Yesterday the Department of Education announced the biggest change in public education in more than 30 years, the first time in an entire generation that public schools will have the right to teach boys and girls separately. This new rule under Title IX gives school districts unprecedented latitude to create all-girl or all-boy educational settings.
Under the new rules, which go into effect on Nov. 24, public schools can now separate boys and girls by grade, by subject, or even entire schools. Your child's participation would be voluntary.
Tonight, correspondent Martin Savidge will report from Ascension Parish in Louisiana, just north of New Orleans. They decided to try the single-sex model last year. Martin will tell you how it's worked out so far.
There have been single-sex classes in limited settings over the years in almost all school districts, for example, sex education classes or some types of gym classes. According to the National Association for Single Sex Public Education, there are now 241 public schools designed for single-sex education. Keep in mind: that's a minuscule fraction of the 93,000 public schools across the country.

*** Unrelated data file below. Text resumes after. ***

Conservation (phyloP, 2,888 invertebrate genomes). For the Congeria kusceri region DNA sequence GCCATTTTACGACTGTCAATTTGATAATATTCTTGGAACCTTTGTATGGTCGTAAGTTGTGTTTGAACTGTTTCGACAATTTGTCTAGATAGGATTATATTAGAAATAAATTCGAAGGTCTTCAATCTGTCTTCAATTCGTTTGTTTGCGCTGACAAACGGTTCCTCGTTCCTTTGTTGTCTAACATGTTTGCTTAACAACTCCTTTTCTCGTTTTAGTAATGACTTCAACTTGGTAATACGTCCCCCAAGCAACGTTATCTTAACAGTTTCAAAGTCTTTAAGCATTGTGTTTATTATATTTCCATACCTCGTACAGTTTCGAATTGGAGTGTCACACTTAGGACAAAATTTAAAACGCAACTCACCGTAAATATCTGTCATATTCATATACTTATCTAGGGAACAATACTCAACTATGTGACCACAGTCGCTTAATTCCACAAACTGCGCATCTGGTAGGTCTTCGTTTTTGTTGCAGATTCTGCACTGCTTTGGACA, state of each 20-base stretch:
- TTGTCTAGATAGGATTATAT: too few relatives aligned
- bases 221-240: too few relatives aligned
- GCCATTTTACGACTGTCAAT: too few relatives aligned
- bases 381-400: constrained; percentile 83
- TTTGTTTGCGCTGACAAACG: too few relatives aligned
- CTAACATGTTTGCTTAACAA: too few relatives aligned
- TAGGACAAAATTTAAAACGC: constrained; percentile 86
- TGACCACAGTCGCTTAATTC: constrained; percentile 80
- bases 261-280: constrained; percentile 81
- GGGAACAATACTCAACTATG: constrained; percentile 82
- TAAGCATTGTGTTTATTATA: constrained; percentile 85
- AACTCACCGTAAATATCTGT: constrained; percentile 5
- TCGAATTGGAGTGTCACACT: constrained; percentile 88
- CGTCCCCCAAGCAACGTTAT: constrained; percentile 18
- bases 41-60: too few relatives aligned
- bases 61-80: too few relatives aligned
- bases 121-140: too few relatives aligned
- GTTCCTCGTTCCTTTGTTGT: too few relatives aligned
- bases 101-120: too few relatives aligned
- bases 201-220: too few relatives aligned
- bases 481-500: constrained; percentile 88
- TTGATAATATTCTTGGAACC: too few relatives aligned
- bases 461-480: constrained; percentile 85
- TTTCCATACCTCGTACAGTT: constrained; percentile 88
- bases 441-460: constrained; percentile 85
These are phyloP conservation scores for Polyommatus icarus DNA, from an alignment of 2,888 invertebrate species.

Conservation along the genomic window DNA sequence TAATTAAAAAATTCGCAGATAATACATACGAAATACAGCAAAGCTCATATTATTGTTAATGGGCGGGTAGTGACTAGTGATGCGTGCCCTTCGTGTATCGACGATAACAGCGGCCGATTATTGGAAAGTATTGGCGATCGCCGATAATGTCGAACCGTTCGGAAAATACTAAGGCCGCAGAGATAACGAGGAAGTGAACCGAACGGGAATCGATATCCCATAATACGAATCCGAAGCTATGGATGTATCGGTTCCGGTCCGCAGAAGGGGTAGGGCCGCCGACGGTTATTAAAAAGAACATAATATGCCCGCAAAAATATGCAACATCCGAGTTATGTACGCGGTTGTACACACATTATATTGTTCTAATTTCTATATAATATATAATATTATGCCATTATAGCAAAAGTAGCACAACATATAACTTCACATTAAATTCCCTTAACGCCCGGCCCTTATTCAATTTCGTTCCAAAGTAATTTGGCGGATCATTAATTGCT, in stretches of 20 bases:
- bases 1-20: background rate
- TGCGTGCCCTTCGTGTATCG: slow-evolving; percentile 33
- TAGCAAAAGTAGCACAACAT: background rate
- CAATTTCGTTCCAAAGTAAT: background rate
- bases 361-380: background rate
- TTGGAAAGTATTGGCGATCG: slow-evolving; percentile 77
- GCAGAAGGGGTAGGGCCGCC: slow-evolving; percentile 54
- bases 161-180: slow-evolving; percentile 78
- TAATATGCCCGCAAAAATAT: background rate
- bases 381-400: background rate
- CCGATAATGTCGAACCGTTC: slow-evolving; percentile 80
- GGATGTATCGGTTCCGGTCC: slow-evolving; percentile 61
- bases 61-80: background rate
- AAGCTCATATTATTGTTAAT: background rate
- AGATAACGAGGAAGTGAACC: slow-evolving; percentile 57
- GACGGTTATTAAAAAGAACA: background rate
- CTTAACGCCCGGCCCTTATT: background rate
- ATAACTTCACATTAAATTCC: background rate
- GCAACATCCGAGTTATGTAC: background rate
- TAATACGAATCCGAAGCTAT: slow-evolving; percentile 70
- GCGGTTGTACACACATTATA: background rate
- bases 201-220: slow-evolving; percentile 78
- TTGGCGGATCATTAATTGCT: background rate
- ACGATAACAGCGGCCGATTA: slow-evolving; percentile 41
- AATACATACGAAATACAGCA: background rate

Of course, some parents have always been able to send their kids to private single sex schools for years. Some now say this levels the playing field for everyone. You don't have to be wealthy to offer your daughter or son the opportunity for that type of education.
But critics are concerned that gender separated classes and schools start us down the slippery slope of gender stereotyping. Research on the issue has been mixed. Some studies do show that students learn better when they are in single-sex classrooms.
But if you look at the Department of Education's own Web site, even they cite a study that shows "...any positive effects of SS schooling on longer-term indicators of academic achievement are not readily apparent. No differences were found for postsecondary test scores, college graduation rates, or graduate school attendance rates." Is single sex education the way to go? Can separate BE equal? Or perhaps better?